break the record

When I eat chun-bing, I think of the smell of early spring in northern China. When I was a kid, springtime in Beijing was always associated with sandstorms. Dry wind brought sand from the desert to the northwest, and the arid smell was moistened by sparse spring raindrops. The air was full of growing things: willow catkins flying, poplar blossoms blanketing the ground, beetles hitting the window glass while from the street below I heard the sound, long-forgotten, of kids at play.

My mother said that spring is the season when children grow, and the olfactory stimulation was accompanied by the coursing of hormones through my young body. My mother was a good chef who kept a changing repertoire of dishes on the table as the seasons turned. Bus it was only at this time of year that chun-bings appeared, and in this way the wrap full of fresh vegetables that lay on my plate acquired a ceremonial significance. It was the beginning of a cycle, the aspiration to grow. My mom would count the number of chun bings I ate. Every time I took pride in breaking the record I set the previous year. On those cozy spring evenings — wolfing down half a chun-bing in just one bite, the juice of spinach, bean sprouts, and carrots bursting in my mouth and mingling with the flavor of the wheat wrap — I felt that everything was getting better. 

xuhui zhang, architect

xuhui zhang, architect

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missing Chinese street food

When I eat chun-bing, I think of college. When I was a student at Shenyang Normal University, chun-bing was our cram food of choice. Before tests, my three best friends and I would often buy them at a food cart just outside the north gate of campus and take them with us to our dorms or the library to eat during marathon pre-exam cram sessions. The school was huge, with three cafeterias, and there were plenty of food options, but popping out for a few chun-bing was always the quickest, tastiest choice, and my friends and I would eat them at least twice a week. If it wasn’t chun-bing, it was other kinds of fast food: mala tang, doe seuk mein, fried rice. We never ate alone; getting one thing for yourself was no fun, but if you got more than one, you could share. After I came to the U.S. for grad school, I started really missing Chinese food. That was when I began teaching myself simple dishes like stewed eggplant or scrambled eggs and tomatoes. At Fort Hayes University in Kansas it was hard to find Chinese ingredients, and sometimes my classmates and I would drive three hours to an Asian grocery store to buy Chinese chives. Now, at Junzi, I’m responsible for testing out new recipes and food concepts. Sharing the taste of home with friends has become my job.”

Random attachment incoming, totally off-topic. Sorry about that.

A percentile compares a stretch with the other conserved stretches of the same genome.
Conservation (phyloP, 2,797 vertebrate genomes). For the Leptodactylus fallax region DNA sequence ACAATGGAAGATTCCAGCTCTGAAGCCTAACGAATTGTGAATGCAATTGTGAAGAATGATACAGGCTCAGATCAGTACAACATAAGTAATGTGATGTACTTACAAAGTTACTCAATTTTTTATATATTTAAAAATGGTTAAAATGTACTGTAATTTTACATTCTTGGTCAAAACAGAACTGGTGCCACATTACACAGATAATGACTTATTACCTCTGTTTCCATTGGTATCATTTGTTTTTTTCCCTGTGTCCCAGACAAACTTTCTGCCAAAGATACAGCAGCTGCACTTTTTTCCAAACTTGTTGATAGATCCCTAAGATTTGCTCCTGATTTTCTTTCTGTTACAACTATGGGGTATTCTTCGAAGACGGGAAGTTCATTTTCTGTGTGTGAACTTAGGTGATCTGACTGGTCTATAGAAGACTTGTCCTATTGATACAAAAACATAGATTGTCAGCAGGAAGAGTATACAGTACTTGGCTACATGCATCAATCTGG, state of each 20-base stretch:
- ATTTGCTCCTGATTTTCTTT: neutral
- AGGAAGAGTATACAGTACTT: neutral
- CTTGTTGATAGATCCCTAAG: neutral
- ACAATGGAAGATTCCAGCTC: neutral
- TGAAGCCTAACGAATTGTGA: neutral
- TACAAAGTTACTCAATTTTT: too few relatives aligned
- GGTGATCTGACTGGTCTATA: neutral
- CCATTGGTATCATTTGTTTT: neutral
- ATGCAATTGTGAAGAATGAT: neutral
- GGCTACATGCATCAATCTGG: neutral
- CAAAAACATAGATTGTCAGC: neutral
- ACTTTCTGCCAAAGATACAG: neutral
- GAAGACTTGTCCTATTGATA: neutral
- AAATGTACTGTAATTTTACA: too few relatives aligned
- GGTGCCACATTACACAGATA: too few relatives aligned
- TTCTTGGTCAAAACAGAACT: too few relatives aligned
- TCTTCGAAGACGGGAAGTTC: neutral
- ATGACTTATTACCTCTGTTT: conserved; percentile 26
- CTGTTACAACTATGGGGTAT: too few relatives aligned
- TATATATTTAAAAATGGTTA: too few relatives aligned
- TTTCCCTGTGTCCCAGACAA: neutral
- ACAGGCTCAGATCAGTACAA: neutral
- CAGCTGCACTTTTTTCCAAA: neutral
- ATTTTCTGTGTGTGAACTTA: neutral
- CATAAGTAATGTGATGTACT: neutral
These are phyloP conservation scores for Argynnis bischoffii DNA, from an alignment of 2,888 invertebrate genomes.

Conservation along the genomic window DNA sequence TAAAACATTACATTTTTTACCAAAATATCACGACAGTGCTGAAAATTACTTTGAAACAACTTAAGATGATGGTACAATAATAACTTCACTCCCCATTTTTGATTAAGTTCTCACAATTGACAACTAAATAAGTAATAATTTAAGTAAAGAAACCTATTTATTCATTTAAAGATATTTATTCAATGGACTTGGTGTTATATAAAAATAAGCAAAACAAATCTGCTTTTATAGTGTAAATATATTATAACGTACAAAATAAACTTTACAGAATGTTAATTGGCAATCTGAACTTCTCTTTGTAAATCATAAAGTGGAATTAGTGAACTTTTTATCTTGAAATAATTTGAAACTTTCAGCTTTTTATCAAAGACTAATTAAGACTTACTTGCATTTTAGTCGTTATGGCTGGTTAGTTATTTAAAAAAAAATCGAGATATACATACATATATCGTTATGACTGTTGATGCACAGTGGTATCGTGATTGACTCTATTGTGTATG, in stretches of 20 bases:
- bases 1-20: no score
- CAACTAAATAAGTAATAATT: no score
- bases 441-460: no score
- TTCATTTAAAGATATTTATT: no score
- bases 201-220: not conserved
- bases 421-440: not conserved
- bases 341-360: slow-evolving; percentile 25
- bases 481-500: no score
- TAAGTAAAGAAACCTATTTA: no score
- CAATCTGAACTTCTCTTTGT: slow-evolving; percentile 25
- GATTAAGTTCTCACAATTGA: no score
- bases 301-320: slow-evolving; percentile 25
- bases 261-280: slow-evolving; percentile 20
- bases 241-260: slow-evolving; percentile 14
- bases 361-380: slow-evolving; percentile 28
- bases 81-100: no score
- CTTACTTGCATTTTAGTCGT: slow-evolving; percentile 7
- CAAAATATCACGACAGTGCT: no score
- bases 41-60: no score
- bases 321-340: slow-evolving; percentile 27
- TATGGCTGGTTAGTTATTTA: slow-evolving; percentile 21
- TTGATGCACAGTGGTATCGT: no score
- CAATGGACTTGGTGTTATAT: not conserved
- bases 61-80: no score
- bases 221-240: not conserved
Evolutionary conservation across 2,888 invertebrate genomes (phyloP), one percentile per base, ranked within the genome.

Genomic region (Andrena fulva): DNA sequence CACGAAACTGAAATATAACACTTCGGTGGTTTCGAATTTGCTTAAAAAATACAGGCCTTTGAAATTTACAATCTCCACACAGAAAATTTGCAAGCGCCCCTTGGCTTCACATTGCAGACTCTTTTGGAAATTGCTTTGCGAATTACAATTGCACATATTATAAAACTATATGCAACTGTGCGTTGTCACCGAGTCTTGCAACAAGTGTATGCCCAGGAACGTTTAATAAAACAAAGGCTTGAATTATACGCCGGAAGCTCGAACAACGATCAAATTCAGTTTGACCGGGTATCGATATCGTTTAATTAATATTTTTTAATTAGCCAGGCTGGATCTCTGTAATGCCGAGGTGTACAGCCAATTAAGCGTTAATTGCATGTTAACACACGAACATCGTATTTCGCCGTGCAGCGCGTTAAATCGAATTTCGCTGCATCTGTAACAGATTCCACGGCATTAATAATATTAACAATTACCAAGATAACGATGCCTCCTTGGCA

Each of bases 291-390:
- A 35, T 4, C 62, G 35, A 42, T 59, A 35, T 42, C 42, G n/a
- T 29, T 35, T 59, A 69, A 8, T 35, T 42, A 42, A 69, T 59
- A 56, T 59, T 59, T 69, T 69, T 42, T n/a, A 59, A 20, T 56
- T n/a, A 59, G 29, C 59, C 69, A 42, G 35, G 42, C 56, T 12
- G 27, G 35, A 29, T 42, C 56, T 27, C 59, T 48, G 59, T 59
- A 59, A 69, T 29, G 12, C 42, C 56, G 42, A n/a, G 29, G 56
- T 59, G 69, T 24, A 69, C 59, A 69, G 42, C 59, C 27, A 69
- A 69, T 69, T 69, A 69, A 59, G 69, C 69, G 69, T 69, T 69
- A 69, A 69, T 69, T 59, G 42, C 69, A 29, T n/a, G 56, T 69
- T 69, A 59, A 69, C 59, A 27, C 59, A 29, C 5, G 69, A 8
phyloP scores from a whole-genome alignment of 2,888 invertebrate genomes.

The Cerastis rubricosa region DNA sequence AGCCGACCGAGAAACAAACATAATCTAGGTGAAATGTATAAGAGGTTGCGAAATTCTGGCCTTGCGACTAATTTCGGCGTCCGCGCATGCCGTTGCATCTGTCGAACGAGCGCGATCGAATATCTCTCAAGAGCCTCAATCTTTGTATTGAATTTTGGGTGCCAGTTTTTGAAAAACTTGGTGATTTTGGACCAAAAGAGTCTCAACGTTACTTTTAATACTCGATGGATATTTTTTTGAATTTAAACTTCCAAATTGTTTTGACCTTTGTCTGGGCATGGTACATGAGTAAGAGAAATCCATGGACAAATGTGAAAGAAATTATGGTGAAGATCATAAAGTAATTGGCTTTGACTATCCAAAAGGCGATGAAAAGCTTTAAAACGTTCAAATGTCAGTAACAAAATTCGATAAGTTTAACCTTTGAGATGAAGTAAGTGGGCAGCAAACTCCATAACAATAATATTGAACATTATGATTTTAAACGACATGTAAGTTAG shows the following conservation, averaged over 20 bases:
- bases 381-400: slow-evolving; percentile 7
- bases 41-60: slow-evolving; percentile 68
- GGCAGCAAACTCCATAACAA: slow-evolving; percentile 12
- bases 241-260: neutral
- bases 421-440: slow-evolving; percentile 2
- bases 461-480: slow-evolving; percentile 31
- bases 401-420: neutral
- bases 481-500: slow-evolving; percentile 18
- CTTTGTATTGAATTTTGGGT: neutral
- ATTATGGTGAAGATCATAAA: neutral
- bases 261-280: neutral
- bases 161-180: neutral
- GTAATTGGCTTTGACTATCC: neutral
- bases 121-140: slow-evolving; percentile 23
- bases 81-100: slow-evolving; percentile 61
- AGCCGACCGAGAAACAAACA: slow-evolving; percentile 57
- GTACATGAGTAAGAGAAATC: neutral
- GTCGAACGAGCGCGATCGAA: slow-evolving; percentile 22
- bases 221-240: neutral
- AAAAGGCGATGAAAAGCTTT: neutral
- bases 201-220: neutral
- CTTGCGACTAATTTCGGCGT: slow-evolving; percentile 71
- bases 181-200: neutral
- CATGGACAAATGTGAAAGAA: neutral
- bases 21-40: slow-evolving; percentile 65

eva qiu zhang, assistant operation manager

eva qiu zhang, assistant operation manager

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bite into spring

When I eat chun-bing, I think of my grandmother. We always ate chun-bing during the first day of spring, and my grandma called it ‘biting into spring’. For her, every holiday was an occasion to tell a story or share a piece of folklore. On the first day of winter she’d cook us dumplings and explain how they got their Chinese name, jiaozi. Or on the night of the Double Seventh Festival, she’d take me to the grape arbor in the courtyard of our apartment building, and we’d sit there listening to the wind rustling the leaves while she explained how on this day, back in old times, everybody would eat mooncakes and watermelons and the girls would hold needle-threading competitions. Every season had its special food: In winter she made meatball soup with cabbage and tofu, and in summer she cooked bitter melon and chilled eggplant salad. My parents both worked demanding jobs, so my grandma cared for me and did all the cooking. She cared a lot about food, about what it meant. She always cooked three meals a day, never served leftovers, and made sure every meal was balanced. For me, that’s what love is about. Chinese people never say “I love you.” Instead, they cook you food.”

wanting zhang, co-founder, operation director

wanting zhang, co-founder, operation director